For nearly four hundred years, the first toys which children from Andhra Pradesh’s Anakapalli district played with were sculpted in Etikoppaka village. They were made of wood sourced from the indigenous Ankudu plant and painted and lacquered with natural dyes and tree sap. The toys were designed not to have any sharp edges, which made them safe for children. By the 1980s, however, the flourishing trade of these unique toys faced a crisis. The Ankudu tree was driven to near extinction, while deforestation made it difficult for craftsmen to tap natural sources for making dyes and lacquer. Artificial dyes made of toxin-laced paints and colours had found their way into the craft.
That was when CV Raju, an agriculturist from Etikoppaka, took on the challenge of reviving the unique toy industry. Through painstaking labour and research, he re-identified plants, roots and even forest weeds which could be sourced for creating dyes, bringing the toys back to their organic self. “I also started experimentation and established a small laboratory here, experimenting on fabric, fibre,” he says. For nearly two decades, Etikoppaka toys were back in the markets, both in India and abroad, thanks to co-ordinated efforts by Raju, other local toy makers, the World Craft Council and various state and central government agencies.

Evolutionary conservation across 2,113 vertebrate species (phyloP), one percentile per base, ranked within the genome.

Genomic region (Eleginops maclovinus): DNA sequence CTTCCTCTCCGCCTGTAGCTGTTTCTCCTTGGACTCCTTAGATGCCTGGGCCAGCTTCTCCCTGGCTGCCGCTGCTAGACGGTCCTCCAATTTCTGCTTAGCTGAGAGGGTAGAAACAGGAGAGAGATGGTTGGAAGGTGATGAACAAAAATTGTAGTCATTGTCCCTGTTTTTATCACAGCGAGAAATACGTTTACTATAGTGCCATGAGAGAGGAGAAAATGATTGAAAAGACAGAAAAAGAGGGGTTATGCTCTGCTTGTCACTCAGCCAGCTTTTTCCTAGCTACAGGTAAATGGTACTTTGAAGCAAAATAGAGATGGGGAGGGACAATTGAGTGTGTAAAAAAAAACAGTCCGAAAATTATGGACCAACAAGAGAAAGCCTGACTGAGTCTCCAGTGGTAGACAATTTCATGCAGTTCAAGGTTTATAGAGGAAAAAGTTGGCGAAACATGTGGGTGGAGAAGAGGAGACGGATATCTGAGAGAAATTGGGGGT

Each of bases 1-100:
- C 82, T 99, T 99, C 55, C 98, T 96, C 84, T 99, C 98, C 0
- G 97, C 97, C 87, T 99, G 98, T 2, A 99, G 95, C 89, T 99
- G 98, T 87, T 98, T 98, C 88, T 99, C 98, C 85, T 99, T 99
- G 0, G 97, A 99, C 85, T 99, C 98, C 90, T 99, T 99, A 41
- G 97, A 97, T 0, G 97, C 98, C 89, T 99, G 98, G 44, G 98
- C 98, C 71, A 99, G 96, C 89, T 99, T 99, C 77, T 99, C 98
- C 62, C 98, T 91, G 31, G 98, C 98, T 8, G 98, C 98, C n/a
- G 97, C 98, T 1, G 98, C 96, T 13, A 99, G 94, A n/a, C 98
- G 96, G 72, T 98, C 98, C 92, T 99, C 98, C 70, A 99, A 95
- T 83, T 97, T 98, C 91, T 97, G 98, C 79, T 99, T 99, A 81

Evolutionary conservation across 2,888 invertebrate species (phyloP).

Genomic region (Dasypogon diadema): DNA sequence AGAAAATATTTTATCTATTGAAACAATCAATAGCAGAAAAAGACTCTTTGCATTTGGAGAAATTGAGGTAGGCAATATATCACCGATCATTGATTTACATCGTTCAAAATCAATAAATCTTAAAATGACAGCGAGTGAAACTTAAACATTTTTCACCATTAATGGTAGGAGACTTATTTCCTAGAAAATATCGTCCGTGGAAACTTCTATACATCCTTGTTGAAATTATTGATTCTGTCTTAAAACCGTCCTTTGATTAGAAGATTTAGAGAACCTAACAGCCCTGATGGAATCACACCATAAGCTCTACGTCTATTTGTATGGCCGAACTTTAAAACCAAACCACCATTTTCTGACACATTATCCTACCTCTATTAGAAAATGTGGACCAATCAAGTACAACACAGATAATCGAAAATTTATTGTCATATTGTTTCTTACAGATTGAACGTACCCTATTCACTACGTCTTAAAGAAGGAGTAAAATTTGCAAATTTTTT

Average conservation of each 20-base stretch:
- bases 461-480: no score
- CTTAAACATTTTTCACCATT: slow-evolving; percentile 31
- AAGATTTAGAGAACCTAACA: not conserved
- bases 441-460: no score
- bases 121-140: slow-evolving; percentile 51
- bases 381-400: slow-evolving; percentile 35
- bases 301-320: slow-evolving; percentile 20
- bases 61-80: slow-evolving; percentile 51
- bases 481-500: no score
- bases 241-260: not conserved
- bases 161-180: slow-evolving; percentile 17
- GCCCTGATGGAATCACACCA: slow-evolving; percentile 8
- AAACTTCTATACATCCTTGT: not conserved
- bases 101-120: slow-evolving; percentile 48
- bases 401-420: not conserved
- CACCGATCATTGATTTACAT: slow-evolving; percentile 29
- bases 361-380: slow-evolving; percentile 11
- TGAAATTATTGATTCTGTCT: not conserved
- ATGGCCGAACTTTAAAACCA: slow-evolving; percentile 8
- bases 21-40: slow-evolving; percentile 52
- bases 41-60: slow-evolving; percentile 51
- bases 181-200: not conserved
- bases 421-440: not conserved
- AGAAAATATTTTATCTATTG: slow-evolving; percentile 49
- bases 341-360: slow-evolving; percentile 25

Raju’s efforts to salvage the Etikoppaka toys from extinction were also lauded by Prime Minister Narendra Modi in his ‘Mann Ki Baat’ series in 2020. According to Raju, cheap Chinese toys which have flooded the Indian markets have posed a serious threat to the indigenous toy industry, including toys made in Etikoppaka. “Chinese toys are now dominating the market,” he says.
(This appeared in the print edition as "Toying with Revival")
Liked the story? Do you or your friends have a similar story to share about 'ordinary' Indians making a difference to the community? Write to us. If your story is as compelling, we'll feature it online. Click here to submit.